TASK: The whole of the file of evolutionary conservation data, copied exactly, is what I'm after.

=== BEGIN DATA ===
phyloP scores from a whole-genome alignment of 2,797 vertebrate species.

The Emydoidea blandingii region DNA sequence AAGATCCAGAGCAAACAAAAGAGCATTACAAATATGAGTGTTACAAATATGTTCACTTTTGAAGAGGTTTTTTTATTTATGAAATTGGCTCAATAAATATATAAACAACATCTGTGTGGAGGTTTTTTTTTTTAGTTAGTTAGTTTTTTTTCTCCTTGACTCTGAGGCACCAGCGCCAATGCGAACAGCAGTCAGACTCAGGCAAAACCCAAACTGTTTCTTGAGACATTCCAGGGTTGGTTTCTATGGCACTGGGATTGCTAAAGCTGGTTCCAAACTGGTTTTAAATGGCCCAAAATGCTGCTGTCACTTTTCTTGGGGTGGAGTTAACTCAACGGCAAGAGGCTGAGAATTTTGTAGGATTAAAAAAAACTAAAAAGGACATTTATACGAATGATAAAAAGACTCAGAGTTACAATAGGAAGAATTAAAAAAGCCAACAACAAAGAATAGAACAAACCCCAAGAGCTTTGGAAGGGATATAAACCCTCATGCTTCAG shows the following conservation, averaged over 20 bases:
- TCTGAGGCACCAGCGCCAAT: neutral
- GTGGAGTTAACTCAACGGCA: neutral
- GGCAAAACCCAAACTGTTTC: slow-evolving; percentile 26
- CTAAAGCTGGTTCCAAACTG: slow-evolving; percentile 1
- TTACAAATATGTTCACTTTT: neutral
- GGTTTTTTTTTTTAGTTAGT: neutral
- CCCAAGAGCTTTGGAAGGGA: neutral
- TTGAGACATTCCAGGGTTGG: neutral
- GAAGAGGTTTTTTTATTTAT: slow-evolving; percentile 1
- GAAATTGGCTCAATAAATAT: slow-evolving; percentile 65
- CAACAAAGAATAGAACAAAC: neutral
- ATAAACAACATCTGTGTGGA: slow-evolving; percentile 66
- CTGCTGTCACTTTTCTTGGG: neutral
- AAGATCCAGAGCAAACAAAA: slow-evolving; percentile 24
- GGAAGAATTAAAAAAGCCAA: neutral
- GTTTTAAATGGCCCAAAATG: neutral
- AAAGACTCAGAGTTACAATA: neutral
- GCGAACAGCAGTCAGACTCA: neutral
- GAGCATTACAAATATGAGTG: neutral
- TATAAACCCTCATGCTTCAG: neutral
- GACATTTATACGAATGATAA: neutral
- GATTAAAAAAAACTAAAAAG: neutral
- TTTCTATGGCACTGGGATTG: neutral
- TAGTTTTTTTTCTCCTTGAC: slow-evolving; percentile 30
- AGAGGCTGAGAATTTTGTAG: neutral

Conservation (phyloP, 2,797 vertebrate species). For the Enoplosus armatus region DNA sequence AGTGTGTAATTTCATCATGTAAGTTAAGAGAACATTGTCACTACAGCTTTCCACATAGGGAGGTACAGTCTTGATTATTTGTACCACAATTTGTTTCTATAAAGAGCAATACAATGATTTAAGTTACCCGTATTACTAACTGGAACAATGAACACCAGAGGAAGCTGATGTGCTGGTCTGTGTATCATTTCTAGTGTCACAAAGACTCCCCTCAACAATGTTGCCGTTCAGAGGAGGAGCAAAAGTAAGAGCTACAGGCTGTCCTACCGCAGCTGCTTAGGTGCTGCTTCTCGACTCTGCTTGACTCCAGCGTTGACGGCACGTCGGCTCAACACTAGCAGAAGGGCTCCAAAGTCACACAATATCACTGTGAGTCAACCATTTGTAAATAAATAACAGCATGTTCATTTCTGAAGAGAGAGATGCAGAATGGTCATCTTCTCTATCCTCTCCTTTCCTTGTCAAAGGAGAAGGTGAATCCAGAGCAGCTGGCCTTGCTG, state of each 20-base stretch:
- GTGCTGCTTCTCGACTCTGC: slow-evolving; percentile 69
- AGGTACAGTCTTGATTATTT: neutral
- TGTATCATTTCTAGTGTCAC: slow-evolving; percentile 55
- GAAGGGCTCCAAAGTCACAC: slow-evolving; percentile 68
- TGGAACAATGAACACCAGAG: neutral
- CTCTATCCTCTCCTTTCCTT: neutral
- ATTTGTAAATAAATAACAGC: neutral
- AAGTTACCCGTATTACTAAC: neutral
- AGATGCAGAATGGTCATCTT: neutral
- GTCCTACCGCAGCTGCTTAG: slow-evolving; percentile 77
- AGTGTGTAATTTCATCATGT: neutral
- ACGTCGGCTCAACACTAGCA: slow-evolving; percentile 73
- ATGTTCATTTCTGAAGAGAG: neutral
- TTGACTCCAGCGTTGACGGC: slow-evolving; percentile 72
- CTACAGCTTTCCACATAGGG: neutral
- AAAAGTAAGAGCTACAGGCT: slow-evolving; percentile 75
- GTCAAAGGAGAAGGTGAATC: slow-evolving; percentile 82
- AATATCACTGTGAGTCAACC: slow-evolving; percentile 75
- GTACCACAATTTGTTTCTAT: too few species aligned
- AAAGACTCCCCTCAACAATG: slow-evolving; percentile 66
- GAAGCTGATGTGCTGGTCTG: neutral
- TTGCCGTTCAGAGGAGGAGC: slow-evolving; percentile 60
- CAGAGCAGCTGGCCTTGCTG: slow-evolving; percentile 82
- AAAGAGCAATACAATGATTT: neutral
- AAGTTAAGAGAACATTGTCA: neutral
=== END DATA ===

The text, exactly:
phyloP scores from a whole-genome alignment of 2,797 vertebrate species.

The Emydoidea blandingii region DNA sequence AAGATCCAGAGCAAACAAAAGAGCATTACAAATATGAGTGTTACAAATATGTTCACTTTTGAAGAGGTTTTTTTATTTATGAAATTGGCTCAATAAATATATAAACAACATCTGTGTGGAGGTTTTTTTTTTTAGTTAGTTAGTTTTTTTTCTCCTTGACTCTGAGGCACCAGCGCCAATGCGAACAGCAGTCAGACTCAGGCAAAACCCAAACTGTTTCTTGAGACATTCCAGGGTTGGTTTCTATGGCACTGGGATTGCTAAAGCTGGTTCCAAACTGGTTTTAAATGGCCCAAAATGCTGCTGTCACTTTTCTTGGGGTGGAGTTAACTCAACGGCAAGAGGCTGAGAATTTTGTAGGATTAAAAAAAACTAAAAAGGACATTTATACGAATGATAAAAAGACTCAGAGTTACAATAGGAAGAATTAAAAAAGCCAACAACAAAGAATAGAACAAACCCCAAGAGCTTTGGAAGGGATATAAACCCTCATGCTTCAG shows the following conservation, averaged over 20 bases:
- TCTGAGGCACCAGCGCCAAT: neutral
- GTGGAGTTAACTCAACGGCA: neutral
- GGCAAAACCCAAACTGTTTC: slow-evolving; percentile 26
- CTAAAGCTGGTTCCAAACTG: slow-evolving; percentile 1
- TTACAAATATGTTCACTTTT: neutral
- GGTTTTTTTTTTTAGTTAGT: neutral
- CCCAAGAGCTTTGGAAGGGA: neutral
- TTGAGACATTCCAGGGTTGG: neutral
- GAAGAGGTTTTTTTATTTAT: slow-evolving; percentile 1
- GAAATTGGCTCAATAAATAT: slow-evolving; percentile 65
- CAACAAAGAATAGAACAAAC: neutral
- ATAAACAACATCTGTGTGGA: slow-evolving; percentile 66
- CTGCTGTCACTTTTCTTGGG: neutral
- AAGATCCAGAGCAAACAAAA: slow-evolving; percentile 24
- GGAAGAATTAAAAAAGCCAA: neutral
- GTTTTAAATGGCCCAAAATG: neutral
- AAAGACTCAGAGTTACAATA: neutral
- GCGAACAGCAGTCAGACTCA: neutral
- GAGCATTACAAATATGAGTG: neutral
- TATAAACCCTCATGCTTCAG: neutral
- GACATTTATACGAATGATAA: neutral
- GATTAAAAAAAACTAAAAAG: neutral
- TTTCTATGGCACTGGGATTG: neutral
- TAGTTTTTTTTCTCCTTGAC: slow-evolving; percentile 30
- AGAGGCTGAGAATTTTGTAG: neutral

Conservation (phyloP, 2,797 vertebrate species). For the Enoplosus armatus region DNA sequence AGTGTGTAATTTCATCATGTAAGTTAAGAGAACATTGTCACTACAGCTTTCCACATAGGGAGGTACAGTCTTGATTATTTGTACCACAATTTGTTTCTATAAAGAGCAATACAATGATTTAAGTTACCCGTATTACTAACTGGAACAATGAACACCAGAGGAAGCTGATGTGCTGGTCTGTGTATCATTTCTAGTGTCACAAAGACTCCCCTCAACAATGTTGCCGTTCAGAGGAGGAGCAAAAGTAAGAGCTACAGGCTGTCCTACCGCAGCTGCTTAGGTGCTGCTTCTCGACTCTGCTTGACTCCAGCGTTGACGGCACGTCGGCTCAACACTAGCAGAAGGGCTCCAAAGTCACACAATATCACTGTGAGTCAACCATTTGTAAATAAATAACAGCATGTTCATTTCTGAAGAGAGAGATGCAGAATGGTCATCTTCTCTATCCTCTCCTTTCCTTGTCAAAGGAGAAGGTGAATCCAGAGCAGCTGGCCTTGCTG, state of each 20-base stretch:
- GTGCTGCTTCTCGACTCTGC: slow-evolving; percentile 69
- AGGTACAGTCTTGATTATTT: neutral
- TGTATCATTTCTAGTGTCAC: slow-evolving; percentile 55
- GAAGGGCTCCAAAGTCACAC: slow-evolving; percentile 68
- TGGAACAATGAACACCAGAG: neutral
- CTCTATCCTCTCCTTTCCTT: neutral
- ATTTGTAAATAAATAACAGC: neutral
- AAGTTACCCGTATTACTAAC: neutral
- AGATGCAGAATGGTCATCTT: neutral
- GTCCTACCGCAGCTGCTTAG: slow-evolving; percentile 77
- AGTGTGTAATTTCATCATGT: neutral
- ACGTCGGCTCAACACTAGCA: slow-evolving; percentile 73
- ATGTTCATTTCTGAAGAGAG: neutral
- TTGACTCCAGCGTTGACGGC: slow-evolving; percentile 72
- CTACAGCTTTCCACATAGGG: neutral
- AAAAGTAAGAGCTACAGGCT: slow-evolving; percentile 75
- GTCAAAGGAGAAGGTGAATC: slow-evolving; percentile 82
- AATATCACTGTGAGTCAACC: slow-evolving; percentile 75
- GTACCACAATTTGTTTCTAT: too few species aligned
- AAAGACTCCCCTCAACAATG: slow-evolving; percentile 66
- GAAGCTGATGTGCTGGTCTG: neutral
- TTGCCGTTCAGAGGAGGAGC: slow-evolving; percentile 60
- CAGAGCAGCTGGCCTTGCTG: slow-evolving; percentile 82
- AAAGAGCAATACAATGATTT: neutral
- AAGTTAAGAGAACATTGTCA: neutral